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Clutch shudder gone?


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4 replies to this topic

#1 jseabolt

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Posted 30 April 2004 - 10:21 PM

The other day I mentioned my '03 Baja was starting to consume oil at 9000 miles. I made an oppointment with the dealer to have this issue and the clutch shudder issue checked out Monday.

The lady I talked to on the phone said she never heard of either issue. LOL.

I just checked the oil level and it's right on the upper hole in the dipstick. I had been checking the engine after it sat for 12 hours to make sure all the oil has drained out of the camboxes.

But this time I checked it after it has sat only for about three hours and the engine is still warm. HMMM. You would think I would get a more accurate level reading when the engine is stone cold.

After making an 700 mile round trip to Atlanta the other day the dipstick was showing about 1/4 quart/liter too low. I don't recall adding any more oil. After driving about 100 miles around town, now it's right on the money.

I still don't think this is my imagination because I remember adding about 1/2 quart after driving it for 2000 miles. If I had overfilled it then it would be showing up on the dipstick.

The other issue is with the clutch. I haven't noticed any clutch shudder in the past couple of weeks. Usually this happens when the car is cold and goes away when the engine is warmed up. I keep the car parked in my basement so it's always around 65F no matter time of the year it is. Before it seemed to happen all the time and now it just pops up every now and then for no apparant reason.

I'm wondering if the clutch is getting broke-in and the problem will go away alltogether.

What causes Subaru clutch shudder anyway? On a NEW clutch. I could see this happening on a high mileage car say if the clutch springs were worn.

The only other car I've ever seen this happen on was my first car. A 1981 Honda Prelude. But that was a high mileage car and who knows what was going on with that thing. Some reason I had to add one of those small bottles of brake fluid once a month to the clutch reservior. I have no idea where the fluid was going! It wasn't leaking it on the carport.

#2 Setright

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Posted 30 April 2004 - 11:22 PM

Oil level in boxer engines is mysterious thing. Ask people who drive VW bugs and buses, and some of the older Alfa Romeo's too.

Porsche 911 doesn't count, because it's dry sumped and you check the level with the engine running - accurate every time!

#3 myles

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Posted 01 May 2004 - 04:31 AM

I just checked the oil level and it's right on the upper hole in the dipstick. I had been checking the engine after it sat for 12 hours to make sure all the oil has drained out of the camboxes.

If you're looking for a trend (oil consumption in this case), you need to be consistent. You must check the oil level under similar conditions each time. Either check it after a fuel stop (while the engine's at operating temperature and the oil's had however long it takes to fill the tank to drain into the pan) or check it in the moring after the car's been sitting all night. Otherwise, you're comparing apples to oranges.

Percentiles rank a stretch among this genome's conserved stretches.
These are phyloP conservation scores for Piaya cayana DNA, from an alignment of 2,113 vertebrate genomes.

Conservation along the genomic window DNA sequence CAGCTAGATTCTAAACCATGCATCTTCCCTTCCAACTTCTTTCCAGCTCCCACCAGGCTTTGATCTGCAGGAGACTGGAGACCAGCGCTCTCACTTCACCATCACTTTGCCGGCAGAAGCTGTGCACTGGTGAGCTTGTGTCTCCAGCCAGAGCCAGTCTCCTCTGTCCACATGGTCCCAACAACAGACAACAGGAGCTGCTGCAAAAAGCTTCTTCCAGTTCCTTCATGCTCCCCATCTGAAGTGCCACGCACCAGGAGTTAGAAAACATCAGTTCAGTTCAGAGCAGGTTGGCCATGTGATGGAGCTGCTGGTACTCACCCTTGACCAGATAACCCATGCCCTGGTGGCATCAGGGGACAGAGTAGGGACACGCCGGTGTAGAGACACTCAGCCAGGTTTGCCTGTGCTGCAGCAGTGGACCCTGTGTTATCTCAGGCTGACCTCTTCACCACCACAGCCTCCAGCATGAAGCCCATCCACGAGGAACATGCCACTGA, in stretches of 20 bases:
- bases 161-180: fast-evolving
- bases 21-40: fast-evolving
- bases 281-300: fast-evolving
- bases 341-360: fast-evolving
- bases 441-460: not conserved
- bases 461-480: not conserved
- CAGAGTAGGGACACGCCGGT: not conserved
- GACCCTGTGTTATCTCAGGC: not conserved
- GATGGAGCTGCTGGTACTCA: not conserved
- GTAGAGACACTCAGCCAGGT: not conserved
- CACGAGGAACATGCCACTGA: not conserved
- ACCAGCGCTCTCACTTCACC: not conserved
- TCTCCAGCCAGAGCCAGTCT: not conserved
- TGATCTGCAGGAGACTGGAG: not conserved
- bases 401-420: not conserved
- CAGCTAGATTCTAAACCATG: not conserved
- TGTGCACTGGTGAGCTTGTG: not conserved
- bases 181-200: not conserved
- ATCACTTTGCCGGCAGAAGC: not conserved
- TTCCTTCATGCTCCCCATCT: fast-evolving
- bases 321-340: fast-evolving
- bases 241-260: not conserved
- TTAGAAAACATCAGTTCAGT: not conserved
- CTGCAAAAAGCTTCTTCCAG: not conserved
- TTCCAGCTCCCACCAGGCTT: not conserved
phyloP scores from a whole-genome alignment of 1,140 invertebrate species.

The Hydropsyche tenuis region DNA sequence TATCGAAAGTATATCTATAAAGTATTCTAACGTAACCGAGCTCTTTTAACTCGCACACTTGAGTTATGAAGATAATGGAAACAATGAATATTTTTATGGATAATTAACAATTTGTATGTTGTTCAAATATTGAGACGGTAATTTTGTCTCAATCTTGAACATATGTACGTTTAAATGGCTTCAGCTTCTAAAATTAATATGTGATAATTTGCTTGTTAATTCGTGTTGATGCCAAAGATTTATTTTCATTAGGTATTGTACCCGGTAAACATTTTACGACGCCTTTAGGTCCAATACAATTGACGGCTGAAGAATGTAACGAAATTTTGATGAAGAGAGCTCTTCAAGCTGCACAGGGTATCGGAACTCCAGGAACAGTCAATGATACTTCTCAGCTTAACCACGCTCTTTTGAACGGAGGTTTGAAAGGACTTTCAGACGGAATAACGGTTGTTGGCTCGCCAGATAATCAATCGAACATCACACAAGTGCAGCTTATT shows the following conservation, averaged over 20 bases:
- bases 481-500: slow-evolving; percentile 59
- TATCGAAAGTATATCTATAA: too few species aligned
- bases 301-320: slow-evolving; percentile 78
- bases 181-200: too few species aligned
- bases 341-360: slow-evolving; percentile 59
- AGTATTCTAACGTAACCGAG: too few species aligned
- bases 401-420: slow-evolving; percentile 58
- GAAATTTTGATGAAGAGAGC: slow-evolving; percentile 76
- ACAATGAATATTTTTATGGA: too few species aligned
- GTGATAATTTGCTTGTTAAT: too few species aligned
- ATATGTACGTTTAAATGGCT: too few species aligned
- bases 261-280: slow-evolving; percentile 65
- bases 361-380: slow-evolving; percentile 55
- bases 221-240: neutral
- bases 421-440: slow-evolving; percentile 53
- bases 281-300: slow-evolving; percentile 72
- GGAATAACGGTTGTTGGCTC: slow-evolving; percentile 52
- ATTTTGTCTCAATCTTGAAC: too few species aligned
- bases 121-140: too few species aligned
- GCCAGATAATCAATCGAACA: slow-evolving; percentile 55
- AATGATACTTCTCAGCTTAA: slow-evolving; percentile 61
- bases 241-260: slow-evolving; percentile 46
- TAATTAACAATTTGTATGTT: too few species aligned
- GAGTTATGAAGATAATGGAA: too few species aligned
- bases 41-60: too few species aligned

But this time I checked it after it has sat only for about three hours and the engine is still warm. HMMM. You would think I would get a more accurate level reading when the engine is stone cold.

Again, you're looking for _precision_, not accuracy. You don't need to know _exactly_ how much oil is in the engine (accuracy in measurement), you need to know how much the level dropped since the last measurement (_precision_ is important here, that's why you need to check the oil under the same conditions each time).

Let me know how you make out with the clutch. Mine's been acting up since new, and the dealer claims she can't reproduce the problem, and by the time I arrive, the clutch is warm enough that it doesn't "chatter".

#4 CROSSBOLT

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Posted 01 May 2004 - 04:37 AM

The oil mystery is the stuff "wicks" up the stick after it sets awhile. Yeah, it shows more than really is there. Ya gotta wipe it off before ya get a good reading. This is caused by the stick being in the sump at a shallow angle. This angle is also greatly affected by how level or not-level the parking surface is. This and the clutch shudder are fust two of the things that give the Subaru its unique personality. Although, one of these days my Baja clutch will be replaced.

#5 jseabolt

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Posted 01 May 2004 - 04:55 PM

The oil mystery is the stuff "wicks" up the stick after it sets awhile. Yeah, it shows more than really is there. Ya gotta wipe it off before ya get a good reading. This is caused by the stick being in the sump at a shallow angle. This angle is also greatly affected by how level or not-level the parking surface is. This and the clutch shudder are fust two of the things that give the Subaru its unique personality. Although, one of these days my Baja clutch will be replaced.


I always wipe the dipstick off before inserting it back into the tube when I check the level.

I never really thought about it until you mentioned that the oil wicks up on the dipstick. Yeah I have noticed that.




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